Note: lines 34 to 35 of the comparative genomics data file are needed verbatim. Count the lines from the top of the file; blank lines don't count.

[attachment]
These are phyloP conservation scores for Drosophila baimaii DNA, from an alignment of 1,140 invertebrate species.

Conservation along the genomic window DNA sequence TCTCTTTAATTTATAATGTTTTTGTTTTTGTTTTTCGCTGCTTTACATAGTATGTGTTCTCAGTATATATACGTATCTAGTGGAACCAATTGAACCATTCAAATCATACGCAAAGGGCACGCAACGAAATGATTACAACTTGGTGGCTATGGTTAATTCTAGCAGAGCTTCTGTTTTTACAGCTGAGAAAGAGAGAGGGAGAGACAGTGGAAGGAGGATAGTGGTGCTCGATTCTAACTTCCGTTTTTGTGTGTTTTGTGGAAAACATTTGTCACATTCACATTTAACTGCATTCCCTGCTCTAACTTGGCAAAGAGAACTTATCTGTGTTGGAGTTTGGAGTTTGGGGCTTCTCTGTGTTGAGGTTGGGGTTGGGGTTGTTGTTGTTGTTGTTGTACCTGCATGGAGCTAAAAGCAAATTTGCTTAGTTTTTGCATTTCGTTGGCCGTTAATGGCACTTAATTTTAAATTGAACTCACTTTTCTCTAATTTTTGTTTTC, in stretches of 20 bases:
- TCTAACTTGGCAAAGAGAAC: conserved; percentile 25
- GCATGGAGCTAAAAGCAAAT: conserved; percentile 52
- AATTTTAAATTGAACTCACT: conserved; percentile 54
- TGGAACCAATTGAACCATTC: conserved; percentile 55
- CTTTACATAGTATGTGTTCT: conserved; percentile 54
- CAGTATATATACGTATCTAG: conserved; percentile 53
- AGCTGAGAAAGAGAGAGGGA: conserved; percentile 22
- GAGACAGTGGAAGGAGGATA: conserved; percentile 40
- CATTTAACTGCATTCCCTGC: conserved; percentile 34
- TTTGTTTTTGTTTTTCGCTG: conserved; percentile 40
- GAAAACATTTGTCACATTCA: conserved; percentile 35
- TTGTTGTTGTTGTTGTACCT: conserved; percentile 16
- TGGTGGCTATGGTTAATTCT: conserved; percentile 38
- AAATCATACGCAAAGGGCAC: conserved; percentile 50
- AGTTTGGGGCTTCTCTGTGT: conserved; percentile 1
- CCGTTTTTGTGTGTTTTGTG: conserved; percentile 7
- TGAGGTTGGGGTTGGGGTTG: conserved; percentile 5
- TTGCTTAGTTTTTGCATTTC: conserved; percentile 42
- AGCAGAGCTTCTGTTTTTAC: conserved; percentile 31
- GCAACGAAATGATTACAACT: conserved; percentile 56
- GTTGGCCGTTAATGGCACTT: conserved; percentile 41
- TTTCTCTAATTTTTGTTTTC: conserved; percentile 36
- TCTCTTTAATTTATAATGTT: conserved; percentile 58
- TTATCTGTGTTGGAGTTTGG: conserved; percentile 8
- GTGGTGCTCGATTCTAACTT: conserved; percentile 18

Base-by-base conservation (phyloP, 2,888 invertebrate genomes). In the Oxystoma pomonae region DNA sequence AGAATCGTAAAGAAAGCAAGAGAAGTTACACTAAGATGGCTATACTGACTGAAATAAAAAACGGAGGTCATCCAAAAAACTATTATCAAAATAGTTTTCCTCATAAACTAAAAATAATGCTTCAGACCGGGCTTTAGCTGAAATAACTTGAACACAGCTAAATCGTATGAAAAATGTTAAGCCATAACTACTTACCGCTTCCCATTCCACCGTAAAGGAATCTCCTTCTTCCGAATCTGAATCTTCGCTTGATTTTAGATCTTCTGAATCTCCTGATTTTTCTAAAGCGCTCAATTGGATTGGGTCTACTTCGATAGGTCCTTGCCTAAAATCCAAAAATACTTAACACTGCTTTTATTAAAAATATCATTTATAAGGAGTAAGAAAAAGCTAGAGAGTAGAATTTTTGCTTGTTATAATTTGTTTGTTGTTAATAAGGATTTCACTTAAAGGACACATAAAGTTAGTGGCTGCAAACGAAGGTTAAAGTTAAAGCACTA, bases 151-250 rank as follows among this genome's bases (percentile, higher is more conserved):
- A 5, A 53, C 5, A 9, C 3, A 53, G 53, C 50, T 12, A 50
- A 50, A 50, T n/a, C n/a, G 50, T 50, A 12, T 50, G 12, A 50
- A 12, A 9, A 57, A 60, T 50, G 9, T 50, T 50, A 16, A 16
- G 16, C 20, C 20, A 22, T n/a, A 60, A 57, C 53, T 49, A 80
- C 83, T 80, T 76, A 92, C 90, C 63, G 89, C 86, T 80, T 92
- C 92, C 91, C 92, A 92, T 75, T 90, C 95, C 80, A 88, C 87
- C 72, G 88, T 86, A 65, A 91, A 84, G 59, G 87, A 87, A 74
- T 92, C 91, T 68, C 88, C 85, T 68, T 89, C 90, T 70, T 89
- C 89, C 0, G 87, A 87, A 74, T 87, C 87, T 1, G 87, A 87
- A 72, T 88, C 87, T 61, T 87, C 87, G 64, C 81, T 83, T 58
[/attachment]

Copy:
- C 92, C 91, C 92, A 92, T 75, T 90, C 95, C 80, A 88, C 87
- C 72, G 88, T 86, A 65, A 91, A 84, G 59, G 87, A 87, A 74